The piece does not have an artist’s signature on it, nor do most Red Guard propaganda because it was made and distributed by the Chinese Communist Party (CCP). After all, the purpose of the piece was not to popularize or bring praise to the artist, but to advertise the Red Guards and suppress the reality of terror they were causing. The piece was also mass-produced and distributed across China; adding an artist name would weaken the piece’s effectiveness. An artist’s name would bring attention away from the Red Guards and the Cultural Revolution by giving them another political figure to blame for supporting their suffering and loss.

The Chinese Communist Party produced and distributed tens of millions of Red Guard propaganda posters during the Cultural Revolution. The propaganda’s influence on people was divided; many young people supported the revolution and became Red Guards, while older generations grasped their traditional culture and became angered and fearful of government. After the decade of revolution, art became much more realistic and more accurately showed the suffering of ordinary Chinese citizens. Although mass distributed art during the Cultural Revolution does not accurately display reality of that time, the Red Guards’ radical and inhumane actions will forever be remembered by China.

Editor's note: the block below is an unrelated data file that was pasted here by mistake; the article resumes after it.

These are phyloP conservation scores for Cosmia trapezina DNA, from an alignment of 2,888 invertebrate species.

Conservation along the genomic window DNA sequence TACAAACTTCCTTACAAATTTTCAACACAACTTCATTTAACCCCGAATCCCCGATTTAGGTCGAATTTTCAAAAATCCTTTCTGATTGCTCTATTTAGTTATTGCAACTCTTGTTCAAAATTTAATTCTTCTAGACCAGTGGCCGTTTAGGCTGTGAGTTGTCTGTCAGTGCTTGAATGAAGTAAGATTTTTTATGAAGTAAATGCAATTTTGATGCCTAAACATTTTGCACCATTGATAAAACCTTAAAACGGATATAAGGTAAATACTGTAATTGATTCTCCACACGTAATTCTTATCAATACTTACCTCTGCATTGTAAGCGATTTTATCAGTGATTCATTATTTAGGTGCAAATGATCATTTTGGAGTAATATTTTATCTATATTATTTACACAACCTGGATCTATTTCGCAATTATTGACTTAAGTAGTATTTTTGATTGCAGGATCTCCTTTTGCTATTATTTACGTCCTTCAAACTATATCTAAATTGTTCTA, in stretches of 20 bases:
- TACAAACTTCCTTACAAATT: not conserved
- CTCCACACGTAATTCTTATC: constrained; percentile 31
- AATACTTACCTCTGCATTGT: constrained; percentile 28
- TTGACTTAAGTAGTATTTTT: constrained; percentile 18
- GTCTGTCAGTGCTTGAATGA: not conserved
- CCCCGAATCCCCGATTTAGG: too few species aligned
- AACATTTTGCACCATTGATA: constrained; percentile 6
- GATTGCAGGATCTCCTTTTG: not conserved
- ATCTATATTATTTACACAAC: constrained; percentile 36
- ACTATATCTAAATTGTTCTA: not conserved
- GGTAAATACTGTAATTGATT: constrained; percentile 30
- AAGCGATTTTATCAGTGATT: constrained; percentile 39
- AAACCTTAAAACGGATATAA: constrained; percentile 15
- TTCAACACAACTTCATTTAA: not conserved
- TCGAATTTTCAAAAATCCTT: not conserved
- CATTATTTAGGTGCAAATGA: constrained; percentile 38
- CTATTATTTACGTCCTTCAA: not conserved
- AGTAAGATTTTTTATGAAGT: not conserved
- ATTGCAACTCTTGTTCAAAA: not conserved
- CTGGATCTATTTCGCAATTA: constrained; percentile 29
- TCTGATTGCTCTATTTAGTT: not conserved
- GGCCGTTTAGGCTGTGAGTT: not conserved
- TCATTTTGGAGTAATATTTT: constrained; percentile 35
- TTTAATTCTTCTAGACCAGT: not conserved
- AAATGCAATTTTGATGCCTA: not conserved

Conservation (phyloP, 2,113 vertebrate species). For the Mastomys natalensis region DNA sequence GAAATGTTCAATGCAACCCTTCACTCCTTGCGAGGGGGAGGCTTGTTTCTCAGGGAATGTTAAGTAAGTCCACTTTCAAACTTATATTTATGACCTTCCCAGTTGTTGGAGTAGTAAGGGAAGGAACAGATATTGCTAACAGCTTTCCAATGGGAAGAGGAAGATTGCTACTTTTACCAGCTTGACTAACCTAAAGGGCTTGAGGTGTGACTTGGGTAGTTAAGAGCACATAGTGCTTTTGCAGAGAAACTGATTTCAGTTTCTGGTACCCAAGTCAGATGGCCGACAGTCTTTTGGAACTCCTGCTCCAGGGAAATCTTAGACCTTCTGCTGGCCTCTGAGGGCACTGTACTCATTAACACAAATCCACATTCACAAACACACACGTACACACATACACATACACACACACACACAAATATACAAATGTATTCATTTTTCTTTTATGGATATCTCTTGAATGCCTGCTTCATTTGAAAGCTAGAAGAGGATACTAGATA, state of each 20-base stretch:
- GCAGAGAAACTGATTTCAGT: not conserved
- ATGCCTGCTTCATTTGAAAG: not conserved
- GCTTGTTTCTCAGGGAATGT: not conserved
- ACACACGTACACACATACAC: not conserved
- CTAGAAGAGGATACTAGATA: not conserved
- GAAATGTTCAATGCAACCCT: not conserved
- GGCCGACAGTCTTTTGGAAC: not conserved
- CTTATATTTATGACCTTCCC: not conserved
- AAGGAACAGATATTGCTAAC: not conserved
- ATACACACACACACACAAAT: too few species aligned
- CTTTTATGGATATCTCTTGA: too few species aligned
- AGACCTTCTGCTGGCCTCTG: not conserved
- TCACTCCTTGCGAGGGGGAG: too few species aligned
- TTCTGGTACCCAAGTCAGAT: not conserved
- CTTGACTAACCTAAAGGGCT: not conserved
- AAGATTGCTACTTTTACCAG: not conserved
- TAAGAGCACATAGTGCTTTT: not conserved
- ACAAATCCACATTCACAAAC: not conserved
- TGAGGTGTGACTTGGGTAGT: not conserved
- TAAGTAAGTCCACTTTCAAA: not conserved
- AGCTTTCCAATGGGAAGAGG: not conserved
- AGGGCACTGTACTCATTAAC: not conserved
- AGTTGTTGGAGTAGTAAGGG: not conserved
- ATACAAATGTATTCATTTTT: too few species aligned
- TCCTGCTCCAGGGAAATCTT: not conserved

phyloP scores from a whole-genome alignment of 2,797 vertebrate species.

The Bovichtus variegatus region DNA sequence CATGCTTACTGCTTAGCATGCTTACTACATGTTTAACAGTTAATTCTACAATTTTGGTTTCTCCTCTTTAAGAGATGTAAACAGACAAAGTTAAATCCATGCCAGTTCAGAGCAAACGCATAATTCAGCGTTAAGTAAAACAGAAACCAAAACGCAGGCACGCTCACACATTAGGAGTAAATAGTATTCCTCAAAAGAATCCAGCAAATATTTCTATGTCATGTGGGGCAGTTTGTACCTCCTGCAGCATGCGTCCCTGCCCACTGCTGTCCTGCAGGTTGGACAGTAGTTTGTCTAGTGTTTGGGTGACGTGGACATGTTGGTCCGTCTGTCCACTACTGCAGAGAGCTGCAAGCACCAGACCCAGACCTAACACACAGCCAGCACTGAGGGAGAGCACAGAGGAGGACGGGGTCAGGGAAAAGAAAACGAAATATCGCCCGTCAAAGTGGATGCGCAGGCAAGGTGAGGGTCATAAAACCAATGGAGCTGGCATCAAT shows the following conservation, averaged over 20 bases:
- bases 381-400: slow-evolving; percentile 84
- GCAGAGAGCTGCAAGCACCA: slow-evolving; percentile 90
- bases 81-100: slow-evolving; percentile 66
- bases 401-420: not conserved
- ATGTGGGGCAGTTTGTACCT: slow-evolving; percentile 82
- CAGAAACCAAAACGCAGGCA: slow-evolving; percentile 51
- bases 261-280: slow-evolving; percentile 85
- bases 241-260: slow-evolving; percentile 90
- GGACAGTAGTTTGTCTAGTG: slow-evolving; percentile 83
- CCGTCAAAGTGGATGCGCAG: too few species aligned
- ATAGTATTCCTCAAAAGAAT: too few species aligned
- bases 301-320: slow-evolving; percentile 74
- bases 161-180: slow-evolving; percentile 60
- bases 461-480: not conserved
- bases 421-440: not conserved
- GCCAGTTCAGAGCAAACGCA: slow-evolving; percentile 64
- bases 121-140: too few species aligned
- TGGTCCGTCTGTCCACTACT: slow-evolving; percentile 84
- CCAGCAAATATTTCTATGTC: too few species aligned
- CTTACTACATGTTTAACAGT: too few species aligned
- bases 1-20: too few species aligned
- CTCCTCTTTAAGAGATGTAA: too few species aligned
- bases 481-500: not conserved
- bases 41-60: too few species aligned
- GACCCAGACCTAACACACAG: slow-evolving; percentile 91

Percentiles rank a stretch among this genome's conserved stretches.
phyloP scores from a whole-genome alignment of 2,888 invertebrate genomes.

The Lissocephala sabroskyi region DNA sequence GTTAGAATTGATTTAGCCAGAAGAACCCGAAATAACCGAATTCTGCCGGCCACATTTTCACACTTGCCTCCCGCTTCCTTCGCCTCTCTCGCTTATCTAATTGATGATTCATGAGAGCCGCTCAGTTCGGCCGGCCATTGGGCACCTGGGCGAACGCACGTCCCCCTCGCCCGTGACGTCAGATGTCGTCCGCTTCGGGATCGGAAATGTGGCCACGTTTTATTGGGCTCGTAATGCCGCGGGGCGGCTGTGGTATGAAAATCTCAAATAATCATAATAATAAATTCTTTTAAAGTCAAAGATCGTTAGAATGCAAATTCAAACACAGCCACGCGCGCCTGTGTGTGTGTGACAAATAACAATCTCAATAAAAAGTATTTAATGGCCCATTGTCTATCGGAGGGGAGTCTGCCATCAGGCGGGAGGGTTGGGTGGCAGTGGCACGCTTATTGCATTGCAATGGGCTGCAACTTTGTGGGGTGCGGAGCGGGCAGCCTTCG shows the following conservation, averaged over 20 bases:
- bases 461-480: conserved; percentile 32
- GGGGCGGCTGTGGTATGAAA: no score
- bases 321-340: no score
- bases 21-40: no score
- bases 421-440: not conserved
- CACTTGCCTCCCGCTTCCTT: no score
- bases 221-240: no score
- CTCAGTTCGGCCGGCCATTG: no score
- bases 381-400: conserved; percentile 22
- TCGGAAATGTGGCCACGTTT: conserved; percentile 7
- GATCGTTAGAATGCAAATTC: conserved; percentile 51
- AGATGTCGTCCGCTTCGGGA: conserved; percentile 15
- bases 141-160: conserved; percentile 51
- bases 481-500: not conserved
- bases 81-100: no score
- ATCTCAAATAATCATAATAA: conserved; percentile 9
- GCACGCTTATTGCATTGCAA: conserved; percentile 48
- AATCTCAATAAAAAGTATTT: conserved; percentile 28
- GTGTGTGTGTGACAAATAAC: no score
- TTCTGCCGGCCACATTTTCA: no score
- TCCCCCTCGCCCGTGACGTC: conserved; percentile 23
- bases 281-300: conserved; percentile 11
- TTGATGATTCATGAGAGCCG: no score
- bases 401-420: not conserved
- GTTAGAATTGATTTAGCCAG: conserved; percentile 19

Ida Sobotik

Selected Bibliography

Bonnin, Michel. “Red Guards.” Encyclopedia of Modern China. Vol. 3. Detroit: Charles Scribner’s Sons/Gale, Cengage Learning, 2009. 246-47. Print.

Brown, Kerry. “Cultural Revolution.” Encyclopedia of China. Vol. 1. Great Barrington, MA: Berkshire Group, 2009. 538-44. Print.

Chiu, Melissa, and Sheng Tian Zheng. Art and China’s Revolution. New York: Asia Society, 2008. Print.

Clark, Paul. The Chinese Cultural Revolution: A History. Cambridge: Cambridge UP, 2008. Print.

Sankey, Margaret. “Red Guard Organizations.” Encyclopedia of China. Vol. 4. Great Barrington, MA: Berkshire Group, 2009. 1865-867. Print.